I’ve had my nails done by the same two women for ten years. I know their names (their real Vietnamese names), their children’s names, and many of their stories. They know my name, my children’s names, and many of my stories. When I finally made a comment about the women on their cell phones, they both quickly averted their eyes. Finally, in a whisper, the manicurist said, “They don’t know. Most of them don’t think of us as people.”
On the way home, I stopped at Barnes & Noble to pick up a magazine. The woman ahead of me in line bought two books, applied for a new “reader card,” and asked to get one book gift-wrapped without getting off of her cell phone. She plowed through the entire exchange without making eye contact or directly speaking to the young woman working at the counter. She never acknowledged the presence of the human being across from her.
After leaving Barnes & Noble, I went to a drive-through fast food restaurant to get a Diet Dr Pepper. Right as I pulled up to the window, my cell phone rang. I wasn’t quite sure, but I thought it might be Charlie’s school calling, so I answered it. It wasn’t the school—it was someone calling to confirm an appointment. I got off the phone as quickly as I could.
In the short time it took me to say, “Yes, I’ll be at my appointment,” the woman in the window and I had finished our soda-for-money transaction. I apologized to her the second I got off of the phone. I said, “I’m so sorry. The phone rang right when I was pulling up and I thought it was my son’s school.”
I must have surprised her because she got huge tears in her eyes and said, “Thank you. Thank you so much. You have no idea how humiliating it is sometimes. They don’t even see us.”
I don’t know how it feels for her, but I do know how it feels to be an invisible member of the service industry. It can suck. I worked my way through undergrad and some of graduate school by waiting tables and bartending. I worked in a very nice restaurant that was close to campus and a hot spot for wealthy college kids and their parents (parents who were visiting for the weekend and treating their kids and their kids’ friends to dinner). I was in my late twenties and praying to finish my bachelor’s degree before I hit thirty.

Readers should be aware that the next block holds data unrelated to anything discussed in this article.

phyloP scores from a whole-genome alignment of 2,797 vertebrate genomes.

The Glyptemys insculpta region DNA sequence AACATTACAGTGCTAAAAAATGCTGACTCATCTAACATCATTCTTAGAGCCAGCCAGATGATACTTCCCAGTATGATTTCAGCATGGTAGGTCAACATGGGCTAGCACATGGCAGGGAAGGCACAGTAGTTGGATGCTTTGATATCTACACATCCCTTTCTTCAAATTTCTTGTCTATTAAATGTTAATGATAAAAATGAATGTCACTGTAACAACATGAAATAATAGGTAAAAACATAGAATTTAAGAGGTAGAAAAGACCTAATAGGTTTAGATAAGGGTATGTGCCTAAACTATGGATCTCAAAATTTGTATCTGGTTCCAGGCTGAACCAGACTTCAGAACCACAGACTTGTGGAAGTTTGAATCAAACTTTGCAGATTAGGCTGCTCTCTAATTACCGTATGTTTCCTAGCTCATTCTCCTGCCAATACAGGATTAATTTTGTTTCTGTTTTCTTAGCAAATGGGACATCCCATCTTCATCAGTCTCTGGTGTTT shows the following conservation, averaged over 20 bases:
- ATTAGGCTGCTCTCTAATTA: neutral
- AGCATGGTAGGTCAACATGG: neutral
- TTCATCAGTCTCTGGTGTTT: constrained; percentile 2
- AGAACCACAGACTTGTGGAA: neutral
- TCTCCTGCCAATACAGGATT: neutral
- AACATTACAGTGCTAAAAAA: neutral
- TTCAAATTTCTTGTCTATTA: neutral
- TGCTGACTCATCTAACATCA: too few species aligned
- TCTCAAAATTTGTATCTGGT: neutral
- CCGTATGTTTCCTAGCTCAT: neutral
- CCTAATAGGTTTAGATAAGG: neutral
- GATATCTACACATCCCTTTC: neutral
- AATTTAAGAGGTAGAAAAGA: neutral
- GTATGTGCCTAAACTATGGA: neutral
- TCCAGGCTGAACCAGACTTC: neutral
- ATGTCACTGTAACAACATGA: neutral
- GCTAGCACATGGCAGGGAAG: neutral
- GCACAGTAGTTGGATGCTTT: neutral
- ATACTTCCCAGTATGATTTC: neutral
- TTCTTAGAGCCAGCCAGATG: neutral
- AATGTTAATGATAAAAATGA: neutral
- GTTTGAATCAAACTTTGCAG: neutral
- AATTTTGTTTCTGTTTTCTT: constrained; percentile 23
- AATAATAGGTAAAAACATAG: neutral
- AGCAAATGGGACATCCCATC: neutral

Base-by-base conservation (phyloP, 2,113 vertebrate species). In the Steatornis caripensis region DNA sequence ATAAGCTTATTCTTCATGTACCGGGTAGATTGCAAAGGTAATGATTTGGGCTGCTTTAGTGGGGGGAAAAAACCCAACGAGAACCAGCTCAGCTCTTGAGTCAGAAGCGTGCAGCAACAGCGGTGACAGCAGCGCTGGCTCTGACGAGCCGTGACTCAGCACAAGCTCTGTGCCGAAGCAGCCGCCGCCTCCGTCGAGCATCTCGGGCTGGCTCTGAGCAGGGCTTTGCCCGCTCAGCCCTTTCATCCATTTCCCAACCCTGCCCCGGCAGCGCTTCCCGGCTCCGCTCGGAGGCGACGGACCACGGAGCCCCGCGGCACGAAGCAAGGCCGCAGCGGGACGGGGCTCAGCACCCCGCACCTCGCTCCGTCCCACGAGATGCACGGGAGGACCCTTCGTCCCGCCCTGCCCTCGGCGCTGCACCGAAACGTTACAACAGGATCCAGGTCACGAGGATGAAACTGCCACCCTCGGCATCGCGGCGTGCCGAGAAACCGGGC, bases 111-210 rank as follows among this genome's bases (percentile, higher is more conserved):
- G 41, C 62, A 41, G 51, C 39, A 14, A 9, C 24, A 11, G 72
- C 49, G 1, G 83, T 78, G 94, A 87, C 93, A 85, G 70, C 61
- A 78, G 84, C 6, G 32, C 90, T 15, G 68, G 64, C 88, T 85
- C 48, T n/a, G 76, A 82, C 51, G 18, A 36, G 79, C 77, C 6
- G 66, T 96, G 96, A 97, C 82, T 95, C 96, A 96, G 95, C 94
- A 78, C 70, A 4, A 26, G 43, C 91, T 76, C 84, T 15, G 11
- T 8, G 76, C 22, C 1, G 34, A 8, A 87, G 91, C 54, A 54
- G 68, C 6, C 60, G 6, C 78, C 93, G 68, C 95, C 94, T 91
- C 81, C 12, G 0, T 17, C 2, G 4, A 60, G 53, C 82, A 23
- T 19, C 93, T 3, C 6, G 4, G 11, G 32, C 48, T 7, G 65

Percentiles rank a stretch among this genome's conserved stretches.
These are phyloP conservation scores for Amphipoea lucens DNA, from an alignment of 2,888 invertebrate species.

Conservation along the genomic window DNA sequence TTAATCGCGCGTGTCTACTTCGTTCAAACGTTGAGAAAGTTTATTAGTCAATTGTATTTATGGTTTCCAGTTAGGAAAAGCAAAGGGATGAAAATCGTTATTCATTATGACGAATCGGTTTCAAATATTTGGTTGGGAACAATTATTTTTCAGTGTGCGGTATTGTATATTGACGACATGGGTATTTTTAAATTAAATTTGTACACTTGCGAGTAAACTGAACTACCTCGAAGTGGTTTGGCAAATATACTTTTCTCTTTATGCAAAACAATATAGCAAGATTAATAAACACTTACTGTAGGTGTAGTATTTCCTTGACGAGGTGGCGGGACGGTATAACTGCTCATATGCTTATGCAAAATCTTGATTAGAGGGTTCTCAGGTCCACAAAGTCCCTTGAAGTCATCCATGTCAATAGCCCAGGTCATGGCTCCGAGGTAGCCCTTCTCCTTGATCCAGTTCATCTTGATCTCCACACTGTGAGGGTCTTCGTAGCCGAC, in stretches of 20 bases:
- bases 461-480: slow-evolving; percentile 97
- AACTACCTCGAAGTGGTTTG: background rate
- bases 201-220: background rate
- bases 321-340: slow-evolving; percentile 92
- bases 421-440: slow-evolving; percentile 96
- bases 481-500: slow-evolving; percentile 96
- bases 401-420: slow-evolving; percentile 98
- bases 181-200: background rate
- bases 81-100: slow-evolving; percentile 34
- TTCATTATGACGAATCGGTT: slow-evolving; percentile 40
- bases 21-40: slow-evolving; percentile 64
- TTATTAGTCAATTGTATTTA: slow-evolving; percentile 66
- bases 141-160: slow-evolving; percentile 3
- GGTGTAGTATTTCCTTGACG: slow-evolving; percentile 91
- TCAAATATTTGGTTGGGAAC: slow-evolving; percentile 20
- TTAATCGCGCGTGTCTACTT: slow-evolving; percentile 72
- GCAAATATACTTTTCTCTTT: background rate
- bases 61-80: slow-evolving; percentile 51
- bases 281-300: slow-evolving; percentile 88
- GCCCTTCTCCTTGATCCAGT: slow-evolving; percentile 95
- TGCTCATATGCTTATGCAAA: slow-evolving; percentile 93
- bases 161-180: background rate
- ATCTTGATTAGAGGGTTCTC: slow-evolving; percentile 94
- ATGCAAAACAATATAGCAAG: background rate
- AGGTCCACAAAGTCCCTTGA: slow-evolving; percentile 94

When the customers were kind and respectful, it was OK, but one “waiter as object” moment could tear me apart. Unfortunately, I now see those moments happening all of the time.
I see adults who don’t even look at their waiters when they speak to them. I see parents who let their young children talk down to store clerks. I see people rage and scream at receptionists, then treat the bosses/doctors/bankers with the utmost respect.
And I see the insidious nature of race, class, and privilege playing out in one of the most historically damaging ways possible—the server/served relationship.
Everyone wants to know why customer service has gone to hell in a handbasket. I want to know why customer behavior has gone to hell in a handbasket.
When we treat people as objects, we dehumanize them. We do something really terrible to their souls and to our own. Martin Buber, an Austrian-born philosopher, wrote about the differences between an I-it relationship and an I-you relationship. An I-it relationship is basically what we create when we are in transactions with people whom we treat like objects—people who are simply there to serve us or complete a task. I-you relationships are characterized by human connection and empathy.
Buber wrote, “When two people relate to each other authentically and humanly, God is the electricity that surges between them.”
After spending a decade studying belonging, authenticity, and shame, I can say for certain that we are hardwired for connection—emotionally, physically, and spiritually. I’m not suggesting that we engage in a deep, meaningful relationship with the man who works at the cleaners or the woman who works at the drive-through, but I am suggesting that we stop dehumanizing people and start looking them in the eye when we speak to them. If we don’t have the energy or time to do that, we should stay at home.